Want to Change the World? Build Community.

In the face of global crises, let’s stop elevating personal sacrifice as our greatest source of solutions; it’s time to seek each other, imagine together, and act collectively if we want to accelerate change.

credit: C Bryck

you keep an ever-growing mental list of all the things you should and shouldn’t do? Buy less! Recycle more! Don’t fly! Go vegan! Ditch the plastic straw! Take your money elsewhere! Drive electric! Don’t procreate! Bring your own bag! Speak-up! Be courageous! Be the change!

My own list has become terribly long — inexhaustible and exhausting. But for ‘good people’ [read: affluent, privileged, middle class, educated] who desire a more just and equitable future, our most prevalent strategy seems to be the strength and morality our own free wills. Guess we better get on with saving the world, one-vegan-burger-at-a-time.

But how have we come to believe the pervasive myth that individual action will create the world we want? Ironically, the burden placed on us as consumers to change our own behaviour is often an explicit and well-funded strategy of large corporate entities seeking to deflect responsibility for spreading disease, poverty, malnourished soil, pollution, and even death. Don’t believe me? Consider the long recycling campaign championed by the very industry that produces plastic waste. Or the recent Netflix series, Broken, that highlights a myriad of industries guilty of perpetuating the label of the ’irresponsible consumer’ (IKEA is one of them!). In fact, the show’s co-producer expressed that his intent in making the series was, indeed, to wake us up:

‘…individual actions or individual acts of consuming in the quote unquote ‘right way’ are not going to fix the systemic problems…”

While individual action may help us to cultivate our own sense of optimism, it should never have become our default strategy for change; this myth is damaging especially when there’s a more critical narrative to adopt. That is: when we work together, we can create the world we want.

What we’re able to accomplish in community (whether it be hyper-local or multi-nodal) can create traction that ripples outwards, affecting mindsets, other communities’ behaviour, and ultimately even policy-change (in the boardroom and in government). It’s deeply human to work in this way; we feel seen, connected, and relevant. While imploring us to discard the false myth of individualism, the journalist Martin Lukacs writes,

“the impulse of humans to come together is inextinguishable.”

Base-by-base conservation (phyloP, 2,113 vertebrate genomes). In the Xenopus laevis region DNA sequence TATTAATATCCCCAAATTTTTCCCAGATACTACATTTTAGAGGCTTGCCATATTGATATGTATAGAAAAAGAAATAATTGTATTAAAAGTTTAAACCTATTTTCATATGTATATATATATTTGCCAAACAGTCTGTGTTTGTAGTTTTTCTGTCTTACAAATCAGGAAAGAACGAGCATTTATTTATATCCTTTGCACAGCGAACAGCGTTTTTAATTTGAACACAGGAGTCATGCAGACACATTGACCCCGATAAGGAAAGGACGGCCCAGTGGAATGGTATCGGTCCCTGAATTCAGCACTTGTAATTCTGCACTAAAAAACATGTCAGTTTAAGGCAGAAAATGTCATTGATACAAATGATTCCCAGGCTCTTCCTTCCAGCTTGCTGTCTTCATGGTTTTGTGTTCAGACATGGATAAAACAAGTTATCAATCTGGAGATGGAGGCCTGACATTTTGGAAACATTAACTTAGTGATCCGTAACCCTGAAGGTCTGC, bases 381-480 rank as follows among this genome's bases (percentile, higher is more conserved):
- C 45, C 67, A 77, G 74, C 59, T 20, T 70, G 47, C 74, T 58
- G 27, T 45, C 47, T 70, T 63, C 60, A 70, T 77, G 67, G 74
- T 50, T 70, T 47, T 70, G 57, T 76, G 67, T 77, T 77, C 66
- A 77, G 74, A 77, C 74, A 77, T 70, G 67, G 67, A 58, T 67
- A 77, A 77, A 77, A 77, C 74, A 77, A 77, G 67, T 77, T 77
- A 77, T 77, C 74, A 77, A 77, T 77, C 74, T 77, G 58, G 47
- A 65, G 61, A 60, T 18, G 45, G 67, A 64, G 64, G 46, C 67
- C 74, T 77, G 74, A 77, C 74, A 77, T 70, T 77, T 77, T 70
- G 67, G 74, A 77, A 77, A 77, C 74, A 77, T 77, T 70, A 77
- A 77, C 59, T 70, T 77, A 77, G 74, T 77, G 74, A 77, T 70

And it’s true; most of us have a deep, if unspoken, desire to collaborate towards a shared vision of the world, a world that works better for more people. But, with the help of unchecked capitalism, we remained trapped; many Western cultures have forgotten how to work together, so to perpetuate the myth of the-individual-hero-changing-the-world often feels like our only hope.

So where does one begin? How does one imagine a more optimistic future and rally others around them? Though community-building has existed for millennia, there simply aren’t enough modern resources that reveal and support the art and science of community-building. No one teaches us how to do this in school. And what does exist on the topic tends towards the academic community or serves the aims of those building online business models.

Community-building is both a mindset and a learned skill. It’s often intangible, ongoing, and soft work, that requires emotional intelligence, pattern recognition, connection-making, commitment and consistency, and the cultivation of weak ties. Although some soft skills can only be cultivated through introspection and one’s own journey of self-actualization, there are common components and principles of community building that can be taught, practiced together, and made explicit. These are what I want to share with you.

Whether you are in the thick-of-it as a community builder or are inspired to begin now, you likely need frameworks for deeper understanding and sense-making, resources to aid you in skillful execution, examples from failed and successful experiments, teachers and mentors, and communities for community-builders!

In 2020, I’ll publish on the following topics — an accumulation of much of what I’ve learned. I would be honoured if you’ll join me on this journey of uncovering and discovery. If nothing else, I hope to save you some time while learning with you along the way.

  1. Purpose, Identity & Values: why are these important; when is community-building not the right strategy; how and why to enable a collaborative approach to co-define these together
  2. Roles & Participation: levels of engagement; co-creation do’s and don’ts; an introduction to platform strategies
  3. Gatherings & Channels: how, when, and where to convene
  4. Governance & Guidelines: various models of community governance; ways in which we can create liberating structures to unleash both autonomy and interdependence
  5. Health & Success: how to tell if your community is healthy; which metrics to pay attention to; why and how community leaders should host themselves

Am I missing any important topics? Let me know!

P.S. Thank you to the following people who encouraged me to begin writing and sharing my ideas: Joanna Ashworth, Marthe Reinette, Femke Bartels, Kate Imbach, Daan Weddepohl and many others. For a lot of women - and other people of underrepresented [read: underestimated] groups - it often feels scary to hit ‘publish’ on an idea or story. If this sounds like you, check out my friend Lauren Currie’s organization: #upfront

I am a community and collaboration designer living in Amsterdam. I like to write, too. Find out more about my work at http://oonaver.se